Reopening ECIs – Protocols for Children and Families

Picture source:

Today’s blog is a continuation of a series of blogs to share the protocols for the reopening of ECIs. The protocols are outlined in the Reopening Early Childhood Institutions For Children Ages 0-5 Specific Protocols document which can be accessed from the ECC’s website. 

Protocols for Children and Families

  • If parents/family members in the child’s household are sick or have been in close contact with someone who has been exposed to COVID, the ECI should be notified and the children should remain at home.
  • All children should have a medical certificate of good health before entry to school, as is required by ECC Standards. This should be documented in the Child Health and Development Passport or by a letter from a doctor.
    • All children with chronic illnesses, such as asthma, sinusitis, allergies and other flu like illnesses, should have these documented in their Child Health and Development Passport or by a letter from a doctor and confirm that these symptoms are not Covid-19 related.
    • All children with other chronic illnesses such as kidney disease, heart conditions, other chronic conditions and those who have had cancer treatment completed should have this documented in their Child Health and Development Passport or by a letter from a doctor, and there should be an indication that they are able to attend school.
  • Temperature checks should be conducted upon entry to the ECI. ECIs should use a touchless thermometer if one is available. Temperatures that are above 100.4F are considered a fever.
    • If touchless a thermometer is not available, parents should check their children’s temperature at home and report it to the school on arrival.
    • Children’s temperature should be recorded in a daily log by the ECI.
  • ECIs should conduct Health Screening of children for symptoms (coughing, fever, shortness of breath, etc.) by enquiry of parents, and observation of each child for signs of infection such as flushed cheeks, fatigue, or extreme fussiness. The screening should enquire of illness of adults at home.
    • Child symptoms should be recorded and kept in a daily log.
  • Masks should NOT be worn by children 2 years and under. There should be mandatory wearing of masks for parents/guardians on school property.
  • Hands must be washed and sanitized frequently, including but not limited to:
    • Upon arrival for the day
    • After toileting/diaper change
    • After contact with bodily fluids
    • After returning inside after outdoor play
    • After handling pets, pet cages or other pet objects that have come in contact with the pet before moving on to another activity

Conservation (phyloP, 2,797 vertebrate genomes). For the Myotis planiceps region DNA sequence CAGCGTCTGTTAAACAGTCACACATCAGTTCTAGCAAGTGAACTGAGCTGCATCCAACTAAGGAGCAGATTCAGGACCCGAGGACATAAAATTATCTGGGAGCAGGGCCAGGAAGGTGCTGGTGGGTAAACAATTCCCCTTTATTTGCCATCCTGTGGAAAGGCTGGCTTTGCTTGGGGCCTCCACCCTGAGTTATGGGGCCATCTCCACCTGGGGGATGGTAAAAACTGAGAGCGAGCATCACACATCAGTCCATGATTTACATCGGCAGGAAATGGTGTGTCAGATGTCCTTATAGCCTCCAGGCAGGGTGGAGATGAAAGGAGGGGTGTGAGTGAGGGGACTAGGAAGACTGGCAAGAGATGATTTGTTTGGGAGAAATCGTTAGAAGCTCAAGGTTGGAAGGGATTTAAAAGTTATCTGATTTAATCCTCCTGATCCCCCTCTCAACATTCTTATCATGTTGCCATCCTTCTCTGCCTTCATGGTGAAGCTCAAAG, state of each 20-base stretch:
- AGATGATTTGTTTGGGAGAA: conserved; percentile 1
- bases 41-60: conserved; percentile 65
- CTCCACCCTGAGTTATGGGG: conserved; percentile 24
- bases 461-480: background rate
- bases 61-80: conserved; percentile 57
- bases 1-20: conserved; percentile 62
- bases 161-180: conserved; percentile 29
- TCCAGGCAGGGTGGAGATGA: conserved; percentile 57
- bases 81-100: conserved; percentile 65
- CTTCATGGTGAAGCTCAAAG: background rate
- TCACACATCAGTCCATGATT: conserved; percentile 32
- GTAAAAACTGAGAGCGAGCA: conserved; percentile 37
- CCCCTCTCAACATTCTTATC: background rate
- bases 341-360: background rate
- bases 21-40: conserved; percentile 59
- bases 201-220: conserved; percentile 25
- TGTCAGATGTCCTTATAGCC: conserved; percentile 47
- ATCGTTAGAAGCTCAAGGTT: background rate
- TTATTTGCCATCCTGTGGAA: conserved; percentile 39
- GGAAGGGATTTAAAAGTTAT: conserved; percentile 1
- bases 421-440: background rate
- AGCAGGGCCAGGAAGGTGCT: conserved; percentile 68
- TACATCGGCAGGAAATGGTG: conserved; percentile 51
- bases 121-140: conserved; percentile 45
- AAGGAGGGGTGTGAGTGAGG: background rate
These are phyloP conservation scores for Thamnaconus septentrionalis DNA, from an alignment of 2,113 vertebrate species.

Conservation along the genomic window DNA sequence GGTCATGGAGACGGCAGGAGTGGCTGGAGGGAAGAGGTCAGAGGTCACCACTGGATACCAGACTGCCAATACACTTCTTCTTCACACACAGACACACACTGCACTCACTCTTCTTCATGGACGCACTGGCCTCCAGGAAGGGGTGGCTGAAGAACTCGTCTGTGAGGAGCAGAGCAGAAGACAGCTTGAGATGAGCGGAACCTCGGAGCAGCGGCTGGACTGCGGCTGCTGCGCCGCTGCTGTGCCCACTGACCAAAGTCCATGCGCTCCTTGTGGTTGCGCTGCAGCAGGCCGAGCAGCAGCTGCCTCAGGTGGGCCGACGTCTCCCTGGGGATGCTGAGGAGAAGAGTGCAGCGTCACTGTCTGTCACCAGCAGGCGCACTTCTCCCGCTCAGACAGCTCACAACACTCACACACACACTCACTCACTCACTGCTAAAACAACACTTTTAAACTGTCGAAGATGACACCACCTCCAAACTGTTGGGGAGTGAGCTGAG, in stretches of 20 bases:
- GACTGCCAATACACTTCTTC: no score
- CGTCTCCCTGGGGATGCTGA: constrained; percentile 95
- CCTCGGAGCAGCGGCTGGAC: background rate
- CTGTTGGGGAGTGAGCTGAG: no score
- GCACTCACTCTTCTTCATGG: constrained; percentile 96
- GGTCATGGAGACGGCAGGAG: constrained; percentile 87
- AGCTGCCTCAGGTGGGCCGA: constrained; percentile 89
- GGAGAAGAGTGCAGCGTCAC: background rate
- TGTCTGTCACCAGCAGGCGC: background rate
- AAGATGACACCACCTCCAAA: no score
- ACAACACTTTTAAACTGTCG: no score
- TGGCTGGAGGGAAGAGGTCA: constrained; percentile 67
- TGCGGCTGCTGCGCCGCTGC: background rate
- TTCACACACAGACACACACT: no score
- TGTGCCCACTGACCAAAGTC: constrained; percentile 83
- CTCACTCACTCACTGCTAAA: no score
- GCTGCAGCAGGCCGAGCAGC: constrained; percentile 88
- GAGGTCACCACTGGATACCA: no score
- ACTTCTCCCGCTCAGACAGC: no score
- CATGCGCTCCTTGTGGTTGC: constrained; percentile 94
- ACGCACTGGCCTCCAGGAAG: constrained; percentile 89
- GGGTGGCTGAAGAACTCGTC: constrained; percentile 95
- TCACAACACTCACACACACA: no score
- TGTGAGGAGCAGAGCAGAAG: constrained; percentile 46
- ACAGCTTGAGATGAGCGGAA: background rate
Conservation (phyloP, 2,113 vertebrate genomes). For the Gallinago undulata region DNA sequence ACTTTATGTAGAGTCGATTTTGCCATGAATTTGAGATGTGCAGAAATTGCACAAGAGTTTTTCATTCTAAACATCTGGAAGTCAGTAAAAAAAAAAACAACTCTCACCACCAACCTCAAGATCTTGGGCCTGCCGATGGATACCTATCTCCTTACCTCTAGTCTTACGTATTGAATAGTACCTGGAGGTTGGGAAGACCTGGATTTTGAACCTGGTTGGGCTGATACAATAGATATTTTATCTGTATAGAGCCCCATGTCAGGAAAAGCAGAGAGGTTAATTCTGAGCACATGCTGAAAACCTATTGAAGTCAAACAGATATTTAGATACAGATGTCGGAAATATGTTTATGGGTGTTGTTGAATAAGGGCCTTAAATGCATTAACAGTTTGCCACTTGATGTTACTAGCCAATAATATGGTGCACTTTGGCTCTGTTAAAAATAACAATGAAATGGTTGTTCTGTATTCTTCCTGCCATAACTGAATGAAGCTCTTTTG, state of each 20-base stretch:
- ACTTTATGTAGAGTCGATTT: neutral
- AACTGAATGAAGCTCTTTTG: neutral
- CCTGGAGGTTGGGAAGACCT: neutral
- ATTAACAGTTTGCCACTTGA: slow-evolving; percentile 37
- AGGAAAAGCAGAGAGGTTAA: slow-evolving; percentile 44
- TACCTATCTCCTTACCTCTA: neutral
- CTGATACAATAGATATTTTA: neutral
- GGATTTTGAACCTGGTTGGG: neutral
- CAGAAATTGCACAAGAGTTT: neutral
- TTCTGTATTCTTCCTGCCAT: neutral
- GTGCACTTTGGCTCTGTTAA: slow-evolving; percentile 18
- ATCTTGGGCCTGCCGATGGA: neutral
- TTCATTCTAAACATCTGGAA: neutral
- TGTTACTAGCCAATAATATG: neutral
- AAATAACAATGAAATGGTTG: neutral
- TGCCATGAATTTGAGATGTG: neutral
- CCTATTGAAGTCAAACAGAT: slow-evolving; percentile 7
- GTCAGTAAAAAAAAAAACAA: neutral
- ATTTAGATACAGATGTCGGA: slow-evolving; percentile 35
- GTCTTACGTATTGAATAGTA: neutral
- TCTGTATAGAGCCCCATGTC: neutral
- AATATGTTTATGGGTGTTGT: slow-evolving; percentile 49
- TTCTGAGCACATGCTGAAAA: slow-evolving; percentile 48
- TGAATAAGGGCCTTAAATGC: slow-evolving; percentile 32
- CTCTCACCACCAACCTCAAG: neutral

• Before and after eating
    • When visibly soiled (must use soap and water)
    • Before departure from the school or home
  • All bags and lunch kits are to be stored in designated lockers/shelves
  • Children should be taught fun and engaging daily hygiene lessons, including:       
    • How to properly wash hands
    • How to cough or sneeze into the elbow or a tissue and then throwing it into a closed bin
    • How to sanitizing immediately after coughing or sneezing
    • Avoiding touching mouth, eyes and nose
    • Avoiding touching other children and their belongings

We continue to encourage the public get regular updates from the MOHW at and from the ECC at for relevant information on ECD, including the full Reopening Early Childhood Institutions for Children Ages 0-5 Specific Protocols document.

Reopening of ECIs

Picture source:

At the ECC, we want to assure our children, parents, caregivers, practitioners, and the general public that the safety of everyone at early childhood institutions matters. The COVID-19 protocols for the reopening of early childhood institutions (ECIs) have been developed and will be implemented in all ECIs.

Over the coming months, we will be outlining the protocols from the Ministry of Health and Wellness and the Early Childhood Commission in a series of blogs so that the public is aware of what is required of your child’s institutions as they reopen for the new school year. In this blog, we will cover some of the mandatory protocols for ECI workers.

  • ECI staff members should stay home if they become ill or have been exposed to someone who is ill
  • Staff members should complete a standardized symptom and COVID-19 exposure interview before returning to work
  • Exposure interview conducted with staff before they return to work should assess the risk at their homes
  • ECIs should text and email new work protocols to all employees before they return to work
  • ECIs are to host face-to-face sensitization/orientation of new protocols before the ECIs resume services, discuss protocols and implementation at regular staff meetings at least once per month
  • ECIs should ensure:
    • All staff are aware of the signs and symptoms of COVID-19 in children
    • All staff are trained in Universal Precautions (managing body fluids) as required by the ECC Standards
    • All staff are familiar with the ECI Sanitization Plan required by the ECC; Sanitization Plans must be updated to include COVID-19 sanitation requirements